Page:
This book is the first publication to introduce “reverse nonviolent action” as a new theory within the socio-political field of nonviolent action and strategies. Through studying the curious case of Egypt during and after the waves of Arab Spring revolutions, the author proposes an insider’s answer to Arab Spring’s academic and political most complicated questions. This is the first Arab Spring related study to analyze the strategic choices made by the military institution, official and non-official Islamists, and the young liberal democratic activists to employ violent aggression, nonviolent strategies, and reverse nonviolent action to achieve social change and win political power.

Here is an excerpt from the book review by Duke University's Research Africa Reviews, Volume 4, Issue#1:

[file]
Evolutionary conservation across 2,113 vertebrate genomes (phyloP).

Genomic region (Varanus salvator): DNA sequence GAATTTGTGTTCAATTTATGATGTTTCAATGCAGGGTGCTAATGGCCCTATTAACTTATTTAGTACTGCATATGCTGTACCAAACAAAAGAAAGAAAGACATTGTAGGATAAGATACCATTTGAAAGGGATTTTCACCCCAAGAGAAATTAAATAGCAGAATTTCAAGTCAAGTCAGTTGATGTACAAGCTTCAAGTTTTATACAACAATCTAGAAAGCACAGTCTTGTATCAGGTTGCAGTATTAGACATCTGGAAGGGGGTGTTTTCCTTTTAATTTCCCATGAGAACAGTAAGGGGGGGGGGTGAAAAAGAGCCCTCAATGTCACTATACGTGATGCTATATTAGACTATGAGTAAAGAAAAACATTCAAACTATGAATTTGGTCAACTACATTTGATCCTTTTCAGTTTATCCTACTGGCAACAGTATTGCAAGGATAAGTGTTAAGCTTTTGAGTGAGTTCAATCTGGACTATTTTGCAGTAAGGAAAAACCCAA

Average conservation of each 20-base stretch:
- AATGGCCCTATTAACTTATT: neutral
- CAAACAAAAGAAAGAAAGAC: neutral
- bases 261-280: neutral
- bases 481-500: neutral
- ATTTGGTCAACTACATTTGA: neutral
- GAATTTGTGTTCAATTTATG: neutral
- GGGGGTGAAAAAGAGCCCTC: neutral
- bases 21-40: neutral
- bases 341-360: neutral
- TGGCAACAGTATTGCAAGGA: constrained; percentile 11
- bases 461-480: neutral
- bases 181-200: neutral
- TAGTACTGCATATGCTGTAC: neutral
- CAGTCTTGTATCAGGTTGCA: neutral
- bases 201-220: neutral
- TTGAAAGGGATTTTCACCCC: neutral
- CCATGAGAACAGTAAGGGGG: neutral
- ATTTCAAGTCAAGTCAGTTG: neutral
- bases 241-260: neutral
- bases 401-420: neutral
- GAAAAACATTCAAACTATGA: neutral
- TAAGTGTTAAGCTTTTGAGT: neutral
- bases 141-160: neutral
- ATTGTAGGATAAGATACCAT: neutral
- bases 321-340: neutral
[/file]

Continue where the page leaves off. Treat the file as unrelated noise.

"The Curious Case of the Three-Legged Wolf is singular in that it is perhaps the first analysis of the use of nonviolence as a tactic by powerful interests to actively counteract popular movements for political change. This is groundbreaking because it redefines the way in which we understand nonviolence, reclassifying it as a neutral tactic that can be used in the service of revolutionary and reactionary forces alike. In advocating this novel approach, Ziada demonstrates her ability to adopt a truly objective attitude toward political movements, eschewing facile, ready-made narratives for complex political phenomena. As such, The Curious Case of the Three-Legged Wolf is invaluable reading, not only for the insights it lends on the Egyptian experience of the Arab Spring, but for our understanding of political movements in general, and the factors that inform the actions of all parties involved."
 

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